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or basically my life story.
When I was 16, I was living in a poor little town in western New York. I knew I wanted a life different than my parents. I didn't want to worry about money or stress about when the heat would be turned back on. The only adults in my life with secure jobs were teachers. And, so, I became a teacher. I graduated a year early from high school, picked the most affordable college I could find, and I ran away...I ran towards something better.
I grew up in rural poverty.
And, I'm a better person because of it.
As a 17 year old, I escaped my rural town in western New York by working hard, being resourceful, and solving my own problems. I didn't have anyone to assist me with financial aid, applying for college, renting an apartment, or buying an airplane ticket. I had to figure those things out myself.
I learned how to research, make hard decisions within given constraints and resources, and developed a growth mindset. I had to make calculated, data-based decisions in order to be successful.
With $200 in my pocket and a 5 year plan, I boarded a plane.
I taught high school English in a Title 1 school.
And, I learned what career I actually wanted.
After graduating with my Bachelors in English Teaching, I started teaching. During my second year of teaching, I was awarded the English Teacher of the Year award for the State of Utah. I was a really good teacher.
But, I realized I liked creating instruction a lot more than I liked delivering it to teenagers. I know how to take difficult concepts and make them understandable. I delivered trainings at school, department, district, and state-wide conferences. I created unit plans that were used by teachers across the state. Working with 240+ students a year taught me how to prioritize tasks and produce results within constraints. I did a certification in Educational Technology, and started my Master's degree in Instructional Technology and Learning Sciences.
Being a teacher made me an expert at meeting deadlines, communicating content, and identifying misconceptions.
"Pose with me, Huber. We're OG."
A silly picture of me with one of my favorite students. Kids like him made teaching rewarding. (Used with permission).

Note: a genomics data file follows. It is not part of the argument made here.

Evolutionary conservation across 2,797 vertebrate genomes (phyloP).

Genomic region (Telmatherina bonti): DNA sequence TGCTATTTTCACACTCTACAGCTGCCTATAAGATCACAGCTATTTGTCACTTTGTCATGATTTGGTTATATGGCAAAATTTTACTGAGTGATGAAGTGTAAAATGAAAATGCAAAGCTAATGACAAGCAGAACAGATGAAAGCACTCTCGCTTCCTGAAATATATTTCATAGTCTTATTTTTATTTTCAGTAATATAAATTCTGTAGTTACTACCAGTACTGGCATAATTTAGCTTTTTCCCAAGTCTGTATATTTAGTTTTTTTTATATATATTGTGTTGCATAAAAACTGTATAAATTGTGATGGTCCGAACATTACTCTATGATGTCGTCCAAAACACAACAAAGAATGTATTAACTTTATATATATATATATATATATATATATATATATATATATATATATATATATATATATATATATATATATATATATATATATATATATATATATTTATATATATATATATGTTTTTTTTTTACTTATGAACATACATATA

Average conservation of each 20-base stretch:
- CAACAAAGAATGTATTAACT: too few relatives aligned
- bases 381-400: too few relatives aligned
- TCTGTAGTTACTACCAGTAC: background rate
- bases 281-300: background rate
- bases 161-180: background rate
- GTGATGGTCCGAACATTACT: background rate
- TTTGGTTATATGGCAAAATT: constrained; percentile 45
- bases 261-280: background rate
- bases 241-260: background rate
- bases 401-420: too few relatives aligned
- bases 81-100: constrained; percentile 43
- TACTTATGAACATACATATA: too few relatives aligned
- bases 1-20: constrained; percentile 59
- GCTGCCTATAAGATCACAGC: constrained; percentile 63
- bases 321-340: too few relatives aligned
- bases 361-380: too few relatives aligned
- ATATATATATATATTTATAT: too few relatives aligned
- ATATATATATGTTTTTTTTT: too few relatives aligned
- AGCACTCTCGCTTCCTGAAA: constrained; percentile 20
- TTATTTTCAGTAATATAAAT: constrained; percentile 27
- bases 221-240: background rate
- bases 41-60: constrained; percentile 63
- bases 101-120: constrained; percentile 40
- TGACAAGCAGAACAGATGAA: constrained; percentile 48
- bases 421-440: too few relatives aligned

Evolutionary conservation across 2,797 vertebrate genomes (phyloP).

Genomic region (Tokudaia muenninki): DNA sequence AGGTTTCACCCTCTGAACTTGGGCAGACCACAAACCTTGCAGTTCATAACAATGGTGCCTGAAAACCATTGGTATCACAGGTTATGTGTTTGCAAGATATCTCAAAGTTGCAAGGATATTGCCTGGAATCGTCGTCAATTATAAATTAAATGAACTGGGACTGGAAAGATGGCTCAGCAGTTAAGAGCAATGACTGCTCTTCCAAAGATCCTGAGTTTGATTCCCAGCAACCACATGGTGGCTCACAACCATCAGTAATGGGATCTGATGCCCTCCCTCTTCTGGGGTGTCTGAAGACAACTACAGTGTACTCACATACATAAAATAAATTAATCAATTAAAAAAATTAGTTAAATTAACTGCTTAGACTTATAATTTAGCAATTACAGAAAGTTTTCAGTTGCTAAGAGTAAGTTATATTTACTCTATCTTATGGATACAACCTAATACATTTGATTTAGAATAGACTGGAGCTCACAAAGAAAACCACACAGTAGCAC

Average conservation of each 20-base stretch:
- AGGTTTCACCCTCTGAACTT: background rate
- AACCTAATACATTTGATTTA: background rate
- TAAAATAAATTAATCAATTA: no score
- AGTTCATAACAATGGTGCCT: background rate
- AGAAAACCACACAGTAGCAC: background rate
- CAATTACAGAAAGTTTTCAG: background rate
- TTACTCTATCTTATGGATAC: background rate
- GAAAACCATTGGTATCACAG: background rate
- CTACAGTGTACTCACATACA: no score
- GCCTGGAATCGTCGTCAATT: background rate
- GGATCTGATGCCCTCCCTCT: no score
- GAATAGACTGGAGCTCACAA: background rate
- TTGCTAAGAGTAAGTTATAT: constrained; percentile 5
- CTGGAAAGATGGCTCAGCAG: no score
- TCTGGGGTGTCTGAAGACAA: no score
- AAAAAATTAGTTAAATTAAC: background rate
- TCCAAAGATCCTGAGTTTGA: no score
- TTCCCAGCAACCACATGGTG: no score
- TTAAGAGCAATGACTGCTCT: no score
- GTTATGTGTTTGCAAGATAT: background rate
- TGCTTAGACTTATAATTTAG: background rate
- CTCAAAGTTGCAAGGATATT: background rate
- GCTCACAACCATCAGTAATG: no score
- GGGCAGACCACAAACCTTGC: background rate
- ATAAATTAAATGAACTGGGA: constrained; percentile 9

I quit my (very stable) teaching job during a pandemic.
And, I found jobs that utilized my growing skillset.
After a summer of contract work, I decided to quit my teaching job. I was fortunate enough to have several contracts while I looked for a full-time position.
In October of 2020, I started working full-time for a company that creates E-Learning for emergency dispatchers. In May of 2021, I graduated with my Master's degree in Instructional Technology and Learning Sciences.
In October of 2021, I moved to Columbus, Ohio. Unfortunately, the company I was working for in Utah was unable to employ a remote worker.
I've started to complete more contract work, but I miss working in a team and collaborating with coworkers. I'm looking for a team environment again.
In April of 2020, I started doing contract Instructional Design work and seeking opportunities to grow my skills. My master's degree from Utah State University taught me a lot, but I desired more practice. I spent months networking with global learning and development professionals, attending webinars, taking on contract work, and upskilling. I knew I wanted out of teaching, and I was going to make it happen!
I'm a determined life-long learner.
I value kind and assertive communication.
I think my determination and love of learning comes from growing up in poverty. I had to learn so much on my own in order to be successful. I had to work hard and be independent more than most. Learning and improving was an escape and a pathway to fulfill my goals.
I continued learning as a teacher, as a grad student, as an instructional designer, and as a person. I seek feedback early and often and do my best to communicate with assertiveness and kindness.
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